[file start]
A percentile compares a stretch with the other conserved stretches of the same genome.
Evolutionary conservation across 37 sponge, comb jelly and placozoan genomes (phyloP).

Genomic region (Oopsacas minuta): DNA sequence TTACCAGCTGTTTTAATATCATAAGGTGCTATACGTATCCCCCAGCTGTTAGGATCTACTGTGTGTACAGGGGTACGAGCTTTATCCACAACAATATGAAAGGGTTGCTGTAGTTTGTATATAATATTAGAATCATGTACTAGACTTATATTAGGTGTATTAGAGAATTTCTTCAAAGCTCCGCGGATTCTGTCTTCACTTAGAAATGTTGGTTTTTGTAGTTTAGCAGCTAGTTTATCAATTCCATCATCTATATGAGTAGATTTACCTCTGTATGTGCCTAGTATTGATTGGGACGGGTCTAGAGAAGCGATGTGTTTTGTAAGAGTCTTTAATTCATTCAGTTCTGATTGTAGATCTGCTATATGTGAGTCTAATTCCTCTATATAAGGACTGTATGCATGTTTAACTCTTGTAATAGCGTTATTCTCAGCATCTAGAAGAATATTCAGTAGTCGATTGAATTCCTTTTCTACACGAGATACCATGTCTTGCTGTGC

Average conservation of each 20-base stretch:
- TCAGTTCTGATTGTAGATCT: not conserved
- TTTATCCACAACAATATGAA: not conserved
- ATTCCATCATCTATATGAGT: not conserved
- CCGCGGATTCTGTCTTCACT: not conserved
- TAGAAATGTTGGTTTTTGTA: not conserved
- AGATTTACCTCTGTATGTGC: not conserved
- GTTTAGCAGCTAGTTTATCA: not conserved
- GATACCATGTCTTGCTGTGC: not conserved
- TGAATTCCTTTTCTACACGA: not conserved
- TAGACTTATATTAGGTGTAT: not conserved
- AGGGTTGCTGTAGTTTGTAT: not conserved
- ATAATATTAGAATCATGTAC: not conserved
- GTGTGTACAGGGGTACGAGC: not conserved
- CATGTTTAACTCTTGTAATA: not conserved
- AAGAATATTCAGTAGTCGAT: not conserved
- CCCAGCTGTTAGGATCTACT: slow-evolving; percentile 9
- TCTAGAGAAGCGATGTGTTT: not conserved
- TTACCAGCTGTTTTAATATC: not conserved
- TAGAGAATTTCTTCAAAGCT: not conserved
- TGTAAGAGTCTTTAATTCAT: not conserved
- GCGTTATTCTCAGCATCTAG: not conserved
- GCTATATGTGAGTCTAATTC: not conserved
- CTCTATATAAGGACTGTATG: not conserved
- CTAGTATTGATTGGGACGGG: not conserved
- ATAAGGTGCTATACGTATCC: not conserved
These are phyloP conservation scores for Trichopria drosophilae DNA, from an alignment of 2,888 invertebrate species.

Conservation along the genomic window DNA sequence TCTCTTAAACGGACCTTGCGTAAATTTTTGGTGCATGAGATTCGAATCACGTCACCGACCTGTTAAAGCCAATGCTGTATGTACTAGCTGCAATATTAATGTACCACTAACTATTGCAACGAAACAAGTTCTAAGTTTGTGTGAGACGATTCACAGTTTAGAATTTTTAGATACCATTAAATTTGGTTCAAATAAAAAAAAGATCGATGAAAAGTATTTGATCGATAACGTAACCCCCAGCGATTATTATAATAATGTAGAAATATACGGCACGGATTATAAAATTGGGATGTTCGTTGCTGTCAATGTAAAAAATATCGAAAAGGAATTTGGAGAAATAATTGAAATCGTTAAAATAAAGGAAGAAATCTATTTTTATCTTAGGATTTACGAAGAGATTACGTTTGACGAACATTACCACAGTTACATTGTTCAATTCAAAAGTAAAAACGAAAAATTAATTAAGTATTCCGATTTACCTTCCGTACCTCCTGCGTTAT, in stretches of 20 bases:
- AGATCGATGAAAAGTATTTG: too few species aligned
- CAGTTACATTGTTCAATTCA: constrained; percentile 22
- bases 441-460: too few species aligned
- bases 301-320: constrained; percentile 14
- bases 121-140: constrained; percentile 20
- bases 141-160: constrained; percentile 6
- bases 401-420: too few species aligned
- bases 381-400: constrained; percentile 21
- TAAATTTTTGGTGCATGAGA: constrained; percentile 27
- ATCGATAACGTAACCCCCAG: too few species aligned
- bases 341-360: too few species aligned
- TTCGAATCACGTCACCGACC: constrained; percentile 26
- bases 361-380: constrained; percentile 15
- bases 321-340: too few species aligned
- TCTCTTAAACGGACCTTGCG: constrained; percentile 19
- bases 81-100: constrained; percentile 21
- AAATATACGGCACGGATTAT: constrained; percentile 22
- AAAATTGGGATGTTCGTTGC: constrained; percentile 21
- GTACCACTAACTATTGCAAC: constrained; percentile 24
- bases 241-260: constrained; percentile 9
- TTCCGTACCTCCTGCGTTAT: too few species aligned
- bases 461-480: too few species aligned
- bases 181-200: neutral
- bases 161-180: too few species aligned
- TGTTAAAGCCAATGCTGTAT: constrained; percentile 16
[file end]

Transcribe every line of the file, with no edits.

A percentile compares a stretch with the other conserved stretches of the same genome.
Evolutionary conservation across 37 sponge, comb jelly and placozoan genomes (phyloP).

Genomic region (Oopsacas minuta): DNA sequence TTACCAGCTGTTTTAATATCATAAGGTGCTATACGTATCCCCCAGCTGTTAGGATCTACTGTGTGTACAGGGGTACGAGCTTTATCCACAACAATATGAAAGGGTTGCTGTAGTTTGTATATAATATTAGAATCATGTACTAGACTTATATTAGGTGTATTAGAGAATTTCTTCAAAGCTCCGCGGATTCTGTCTTCACTTAGAAATGTTGGTTTTTGTAGTTTAGCAGCTAGTTTATCAATTCCATCATCTATATGAGTAGATTTACCTCTGTATGTGCCTAGTATTGATTGGGACGGGTCTAGAGAAGCGATGTGTTTTGTAAGAGTCTTTAATTCATTCAGTTCTGATTGTAGATCTGCTATATGTGAGTCTAATTCCTCTATATAAGGACTGTATGCATGTTTAACTCTTGTAATAGCGTTATTCTCAGCATCTAGAAGAATATTCAGTAGTCGATTGAATTCCTTTTCTACACGAGATACCATGTCTTGCTGTGC

Average conservation of each 20-base stretch:
- TCAGTTCTGATTGTAGATCT: not conserved
- TTTATCCACAACAATATGAA: not conserved
- ATTCCATCATCTATATGAGT: not conserved
- CCGCGGATTCTGTCTTCACT: not conserved
- TAGAAATGTTGGTTTTTGTA: not conserved
- AGATTTACCTCTGTATGTGC: not conserved
- GTTTAGCAGCTAGTTTATCA: not conserved
- GATACCATGTCTTGCTGTGC: not conserved
- TGAATTCCTTTTCTACACGA: not conserved
- TAGACTTATATTAGGTGTAT: not conserved
- AGGGTTGCTGTAGTTTGTAT: not conserved
- ATAATATTAGAATCATGTAC: not conserved
- GTGTGTACAGGGGTACGAGC: not conserved
- CATGTTTAACTCTTGTAATA: not conserved
- AAGAATATTCAGTAGTCGAT: not conserved
- CCCAGCTGTTAGGATCTACT: slow-evolving; percentile 9
- TCTAGAGAAGCGATGTGTTT: not conserved
- TTACCAGCTGTTTTAATATC: not conserved
- TAGAGAATTTCTTCAAAGCT: not conserved
- TGTAAGAGTCTTTAATTCAT: not conserved
- GCGTTATTCTCAGCATCTAG: not conserved
- GCTATATGTGAGTCTAATTC: not conserved
- CTCTATATAAGGACTGTATG: not conserved
- CTAGTATTGATTGGGACGGG: not conserved
- ATAAGGTGCTATACGTATCC: not conserved
These are phyloP conservation scores for Trichopria drosophilae DNA, from an alignment of 2,888 invertebrate species.

Conservation along the genomic window DNA sequence TCTCTTAAACGGACCTTGCGTAAATTTTTGGTGCATGAGATTCGAATCACGTCACCGACCTGTTAAAGCCAATGCTGTATGTACTAGCTGCAATATTAATGTACCACTAACTATTGCAACGAAACAAGTTCTAAGTTTGTGTGAGACGATTCACAGTTTAGAATTTTTAGATACCATTAAATTTGGTTCAAATAAAAAAAAGATCGATGAAAAGTATTTGATCGATAACGTAACCCCCAGCGATTATTATAATAATGTAGAAATATACGGCACGGATTATAAAATTGGGATGTTCGTTGCTGTCAATGTAAAAAATATCGAAAAGGAATTTGGAGAAATAATTGAAATCGTTAAAATAAAGGAAGAAATCTATTTTTATCTTAGGATTTACGAAGAGATTACGTTTGACGAACATTACCACAGTTACATTGTTCAATTCAAAAGTAAAAACGAAAAATTAATTAAGTATTCCGATTTACCTTCCGTACCTCCTGCGTTAT, in stretches of 20 bases:
- AGATCGATGAAAAGTATTTG: too few species aligned
- CAGTTACATTGTTCAATTCA: constrained; percentile 22
- bases 441-460: too few species aligned
- bases 301-320: constrained; percentile 14
- bases 121-140: constrained; percentile 20
- bases 141-160: constrained; percentile 6
- bases 401-420: too few species aligned
- bases 381-400: constrained; percentile 21
- TAAATTTTTGGTGCATGAGA: constrained; percentile 27
- ATCGATAACGTAACCCCCAG: too few species aligned
- bases 341-360: too few species aligned
- TTCGAATCACGTCACCGACC: constrained; percentile 26
- bases 361-380: constrained; percentile 15
- bases 321-340: too few species aligned
- TCTCTTAAACGGACCTTGCG: constrained; percentile 19
- bases 81-100: constrained; percentile 21
- AAATATACGGCACGGATTAT: constrained; percentile 22
- AAAATTGGGATGTTCGTTGC: constrained; percentile 21
- GTACCACTAACTATTGCAAC: constrained; percentile 24
- bases 241-260: constrained; percentile 9
- TTCCGTACCTCCTGCGTTAT: too few species aligned
- bases 461-480: too few species aligned
- bases 181-200: neutral
- bases 161-180: too few species aligned
- TGTTAAAGCCAATGCTGTAT: constrained; percentile 16